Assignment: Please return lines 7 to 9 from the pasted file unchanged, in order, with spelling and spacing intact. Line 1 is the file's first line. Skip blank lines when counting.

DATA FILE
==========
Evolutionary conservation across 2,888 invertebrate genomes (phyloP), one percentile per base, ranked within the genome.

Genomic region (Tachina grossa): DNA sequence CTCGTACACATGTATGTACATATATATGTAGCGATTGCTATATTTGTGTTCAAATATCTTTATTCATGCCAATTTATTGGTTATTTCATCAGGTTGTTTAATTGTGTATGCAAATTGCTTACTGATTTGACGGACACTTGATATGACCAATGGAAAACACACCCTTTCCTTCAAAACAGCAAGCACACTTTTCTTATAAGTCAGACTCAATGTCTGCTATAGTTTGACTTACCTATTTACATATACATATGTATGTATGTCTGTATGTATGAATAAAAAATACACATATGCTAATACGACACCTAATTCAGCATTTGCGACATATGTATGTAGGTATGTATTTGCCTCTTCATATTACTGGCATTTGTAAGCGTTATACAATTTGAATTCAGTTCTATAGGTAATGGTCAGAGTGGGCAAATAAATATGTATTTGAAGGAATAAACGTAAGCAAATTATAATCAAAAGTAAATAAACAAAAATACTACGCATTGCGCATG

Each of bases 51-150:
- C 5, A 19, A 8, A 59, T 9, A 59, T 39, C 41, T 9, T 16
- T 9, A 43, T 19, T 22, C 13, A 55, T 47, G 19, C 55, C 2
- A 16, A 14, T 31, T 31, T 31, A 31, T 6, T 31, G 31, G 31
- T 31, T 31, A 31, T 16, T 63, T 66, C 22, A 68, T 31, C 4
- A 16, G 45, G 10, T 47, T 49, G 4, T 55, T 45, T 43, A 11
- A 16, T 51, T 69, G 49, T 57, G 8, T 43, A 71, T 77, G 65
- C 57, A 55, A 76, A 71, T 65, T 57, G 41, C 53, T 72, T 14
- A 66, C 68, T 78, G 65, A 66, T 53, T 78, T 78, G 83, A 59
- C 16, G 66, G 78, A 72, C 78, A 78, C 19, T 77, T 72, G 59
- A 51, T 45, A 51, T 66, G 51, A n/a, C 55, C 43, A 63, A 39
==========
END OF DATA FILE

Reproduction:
- T 31, T 31, A 31, T 16, T 63, T 66, C 22, A 68, T 31, C 4
- A 16, G 45, G 10, T 47, T 49, G 4, T 55, T 45, T 43, A 11
- A 16, T 51, T 69, G 49, T 57, G 8, T 43, A 71, T 77, G 65